What a joke. If you've been to rural Kansas, you know nothing that goes on there is "high intensity" anything!
HIDTA task forces are different from the Byrne grant-funded task forces this blog has discussed so often. Byrne task forces are local affairs paid for by federal block grant money distributed by the Governor in each state. In Texas, they're now managed by the Department of Public Safety. The feds have little day to day involvement until it's time for the US Attorney to cherrypick cases to prosecute at the end of the investigation. By contrast, HIDTA task forces are led by the feds and tend to go after money launderers, internatonal smugglers, and generally the bigger fish as opposed to rounding up low-level drug users.
In recent years, though, the Congressional penchant for pork barrel budgeting expanded the program into rural and other areas that may be represented by powerful legislators, but which aren't really subject to "high intensity" drug smuggling. The HIDTA described in Kansas, for example, dates from former GOP presidential nominee Bob Dole's stint as US Senator from that state.
President Bush wants to get rid of both thse programs, and USA Today provides some of the better coverage I've seen of this underreported Bush budget cut. As I've argued before, that's a smart move away from a failed approach. Maddeningly, though, Democrats hope to turn it into a political football, running to the right trying to pretend they're more tough on crime than the Republicans. Do they really think anyone's ever going to buy that?
"We are all united on the war on terror, but we cannot be focused (on it) to the total exclusion of other problems," says U.S. Rep. Sheila Jackson Lee, D-Texas. "We have not won the battle against drug trafficking."
The country should not be lulled into complacency by declining crime and drug abuse rates, says Ron Brooks, president of the National Narcotics Officers' Associations' Coalition.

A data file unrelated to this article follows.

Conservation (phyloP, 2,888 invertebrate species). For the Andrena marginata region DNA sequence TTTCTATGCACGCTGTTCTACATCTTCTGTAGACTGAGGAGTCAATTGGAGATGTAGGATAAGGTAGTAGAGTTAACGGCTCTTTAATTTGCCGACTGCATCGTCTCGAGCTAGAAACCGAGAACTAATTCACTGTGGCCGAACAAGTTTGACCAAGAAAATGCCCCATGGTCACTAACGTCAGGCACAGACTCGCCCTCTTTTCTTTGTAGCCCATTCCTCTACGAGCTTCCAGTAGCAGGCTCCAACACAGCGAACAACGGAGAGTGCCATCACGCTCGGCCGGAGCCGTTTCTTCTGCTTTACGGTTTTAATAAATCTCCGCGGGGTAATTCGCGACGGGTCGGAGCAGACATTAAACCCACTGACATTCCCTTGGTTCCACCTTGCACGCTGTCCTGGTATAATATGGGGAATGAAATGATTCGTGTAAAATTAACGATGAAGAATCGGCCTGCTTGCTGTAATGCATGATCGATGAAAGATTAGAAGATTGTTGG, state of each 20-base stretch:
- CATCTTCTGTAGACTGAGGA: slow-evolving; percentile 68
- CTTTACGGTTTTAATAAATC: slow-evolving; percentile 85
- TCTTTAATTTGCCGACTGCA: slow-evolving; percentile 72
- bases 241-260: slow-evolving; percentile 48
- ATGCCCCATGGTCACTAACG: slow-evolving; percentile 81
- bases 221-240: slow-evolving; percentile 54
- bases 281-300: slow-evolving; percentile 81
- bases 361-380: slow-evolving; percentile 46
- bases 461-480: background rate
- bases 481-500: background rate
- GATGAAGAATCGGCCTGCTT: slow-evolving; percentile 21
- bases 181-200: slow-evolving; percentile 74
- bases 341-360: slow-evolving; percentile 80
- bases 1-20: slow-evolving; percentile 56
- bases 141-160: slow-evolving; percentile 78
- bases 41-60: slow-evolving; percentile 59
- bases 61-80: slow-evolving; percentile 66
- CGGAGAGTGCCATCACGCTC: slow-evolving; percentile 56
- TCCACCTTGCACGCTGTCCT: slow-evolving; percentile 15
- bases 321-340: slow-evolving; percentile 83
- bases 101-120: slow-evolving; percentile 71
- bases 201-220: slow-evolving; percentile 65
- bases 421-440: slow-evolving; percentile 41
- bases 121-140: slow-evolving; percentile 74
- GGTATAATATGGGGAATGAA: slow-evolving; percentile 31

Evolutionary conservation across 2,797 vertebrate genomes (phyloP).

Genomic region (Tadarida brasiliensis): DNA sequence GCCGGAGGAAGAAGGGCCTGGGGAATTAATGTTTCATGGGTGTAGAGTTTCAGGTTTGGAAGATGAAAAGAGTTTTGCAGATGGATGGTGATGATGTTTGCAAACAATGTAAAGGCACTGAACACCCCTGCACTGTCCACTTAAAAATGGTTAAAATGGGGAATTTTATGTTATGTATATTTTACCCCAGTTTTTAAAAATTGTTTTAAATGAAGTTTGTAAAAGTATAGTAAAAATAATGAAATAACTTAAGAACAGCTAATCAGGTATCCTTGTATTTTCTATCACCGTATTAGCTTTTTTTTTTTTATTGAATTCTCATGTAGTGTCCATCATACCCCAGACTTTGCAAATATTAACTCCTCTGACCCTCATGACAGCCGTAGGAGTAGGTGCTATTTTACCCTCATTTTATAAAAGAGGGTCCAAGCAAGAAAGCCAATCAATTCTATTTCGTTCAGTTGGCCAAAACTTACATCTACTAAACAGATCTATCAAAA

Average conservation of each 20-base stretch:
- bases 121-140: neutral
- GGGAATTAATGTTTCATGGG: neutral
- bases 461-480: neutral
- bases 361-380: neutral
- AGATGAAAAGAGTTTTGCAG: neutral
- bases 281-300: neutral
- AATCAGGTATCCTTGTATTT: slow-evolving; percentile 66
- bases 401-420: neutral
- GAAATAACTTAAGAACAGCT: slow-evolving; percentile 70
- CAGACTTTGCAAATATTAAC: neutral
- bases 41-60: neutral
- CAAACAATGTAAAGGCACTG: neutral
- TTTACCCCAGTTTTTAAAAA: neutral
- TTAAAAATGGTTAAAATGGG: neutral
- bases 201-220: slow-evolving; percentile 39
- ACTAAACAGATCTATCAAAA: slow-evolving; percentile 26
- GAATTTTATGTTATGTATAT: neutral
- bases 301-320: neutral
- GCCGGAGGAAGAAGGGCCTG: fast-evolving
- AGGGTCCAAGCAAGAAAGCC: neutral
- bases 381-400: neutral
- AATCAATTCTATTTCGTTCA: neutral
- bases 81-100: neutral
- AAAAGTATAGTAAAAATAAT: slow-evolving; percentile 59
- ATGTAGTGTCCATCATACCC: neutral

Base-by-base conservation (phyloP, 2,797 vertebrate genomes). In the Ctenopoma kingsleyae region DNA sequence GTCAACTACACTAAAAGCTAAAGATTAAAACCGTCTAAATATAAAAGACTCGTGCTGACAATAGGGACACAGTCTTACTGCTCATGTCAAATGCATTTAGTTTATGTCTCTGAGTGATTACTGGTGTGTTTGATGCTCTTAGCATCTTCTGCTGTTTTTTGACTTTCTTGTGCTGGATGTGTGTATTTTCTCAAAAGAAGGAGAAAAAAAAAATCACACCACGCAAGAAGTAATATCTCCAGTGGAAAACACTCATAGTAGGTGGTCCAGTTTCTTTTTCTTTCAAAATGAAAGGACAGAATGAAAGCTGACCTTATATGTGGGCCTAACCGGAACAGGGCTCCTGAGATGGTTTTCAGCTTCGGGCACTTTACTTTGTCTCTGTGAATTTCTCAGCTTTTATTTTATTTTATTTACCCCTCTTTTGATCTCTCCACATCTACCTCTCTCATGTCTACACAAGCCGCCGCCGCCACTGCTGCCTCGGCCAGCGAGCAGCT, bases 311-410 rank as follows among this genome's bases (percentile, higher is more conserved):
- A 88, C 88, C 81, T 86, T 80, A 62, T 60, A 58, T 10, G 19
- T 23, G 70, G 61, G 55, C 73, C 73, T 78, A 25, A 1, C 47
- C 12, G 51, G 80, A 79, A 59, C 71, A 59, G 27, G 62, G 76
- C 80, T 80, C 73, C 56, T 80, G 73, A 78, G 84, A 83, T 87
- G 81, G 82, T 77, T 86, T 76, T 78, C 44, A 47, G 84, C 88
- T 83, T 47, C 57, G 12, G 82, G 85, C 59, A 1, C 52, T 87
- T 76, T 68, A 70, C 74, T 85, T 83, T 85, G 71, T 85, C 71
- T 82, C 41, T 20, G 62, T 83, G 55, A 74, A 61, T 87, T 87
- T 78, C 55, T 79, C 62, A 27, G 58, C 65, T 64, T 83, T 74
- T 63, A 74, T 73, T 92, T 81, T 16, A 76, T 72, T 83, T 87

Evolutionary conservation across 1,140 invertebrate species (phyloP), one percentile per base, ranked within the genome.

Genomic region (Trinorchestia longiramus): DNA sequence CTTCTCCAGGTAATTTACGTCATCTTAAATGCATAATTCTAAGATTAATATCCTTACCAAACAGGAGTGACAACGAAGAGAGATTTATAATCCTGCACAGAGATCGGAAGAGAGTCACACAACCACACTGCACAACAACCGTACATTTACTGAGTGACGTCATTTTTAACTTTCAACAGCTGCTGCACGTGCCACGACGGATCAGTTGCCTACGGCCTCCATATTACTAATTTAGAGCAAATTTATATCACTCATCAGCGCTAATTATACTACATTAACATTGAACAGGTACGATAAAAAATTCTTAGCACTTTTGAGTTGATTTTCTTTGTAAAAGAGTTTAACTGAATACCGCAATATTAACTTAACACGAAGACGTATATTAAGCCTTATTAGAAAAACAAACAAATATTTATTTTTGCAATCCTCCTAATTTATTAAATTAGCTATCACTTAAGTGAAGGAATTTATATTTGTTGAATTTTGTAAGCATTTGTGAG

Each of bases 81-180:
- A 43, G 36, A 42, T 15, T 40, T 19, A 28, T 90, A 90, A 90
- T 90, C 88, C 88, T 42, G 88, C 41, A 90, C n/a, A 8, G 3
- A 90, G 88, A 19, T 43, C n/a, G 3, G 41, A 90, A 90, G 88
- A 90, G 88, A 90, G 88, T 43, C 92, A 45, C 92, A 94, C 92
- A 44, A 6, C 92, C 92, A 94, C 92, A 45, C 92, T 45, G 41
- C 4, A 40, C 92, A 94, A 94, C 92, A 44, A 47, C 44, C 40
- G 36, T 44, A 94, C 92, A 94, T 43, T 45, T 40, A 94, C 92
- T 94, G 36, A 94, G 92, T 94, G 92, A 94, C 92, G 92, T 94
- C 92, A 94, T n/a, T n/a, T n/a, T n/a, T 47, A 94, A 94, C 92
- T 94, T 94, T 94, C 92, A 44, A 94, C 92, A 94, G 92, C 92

"I believe that the loss of 19,000 lives (to drugs) annually and a cost of $160 billion each year means that drug trafficking is a form of home-grown terrorism in America," Brooks told a U.S. House panel in March. "We should be embracing what has worked, not dismantling successful programs."
You know, even if you grant the Narcotics Officers' Association's numbers (and I'd argue they're highly questionable) if the program I was defending resulted in public policy that allowed the loss of 19,000 lives and cost $160 billion per year, I'm not sure I'd be bragging it was "successful."
Rep. Jackson-Lee's comments are a disappointment. The Congresswoman from Houston recently proposed legislation to require corroborating evidence for undercover testimony in states receiving federal Byrne grant money. She knows about the problems associated with these enforcement programs all too well. I'd hoped she and other Democrats would support President Bush when he proposed zeroing out the Byrne fund, plus dramatically slashing HIDTA. Those are failed programs that haven't reduced drug use in two decades of operation. Instead, Jackson-Lee and most other Democrats still support paying for these failed strategies, while many of the leading critics of HIDTA and Byrne operations come from the right:
Critics of the program, including Citizens Against Government Waste, the Drug Policy Alliance and the Heritage Foundation, say it has been mismanaged and unfocused.
"These programs have become bloated," says David Muhlhausen, senior policy analyst at the Heritage Foundation, a conservative think tank in Washington. "There's very little evidence they are working."
Tom Schatz, president of the non-partisan Citizens Against Government Waste, says he expects Congress to protect the program: "It's morphed into a giant opportunity for members of Congress to grab money for their states and districts so they can say they are doing something about drug trafficking. Suddenly 25% of the U.S. population is living in a high-intensity drug-trafficking area."
The Bush Administration and their conservative allies are entirely on the right side of this question. Besides demagoguing against drug traffickers, Democrats' main argument against the budget cuts holds that the money COULD be spent on better programs like drug courts and probation services. Yes, I'd reply, and the money spent on the Iraq War could have been spent to fix Social Security. So what? Opposing a cut by saying misspent money could be spent on something different than at present, really, isn't a very credible position if you can't defend the program on its merits. Apparently, D.C. liberals have become so reflexively anti-Bush that even worthy ideas from the White House now receive bitter, politicized disapprobation.
That's a shame. Even a stopped clock is right twice per day.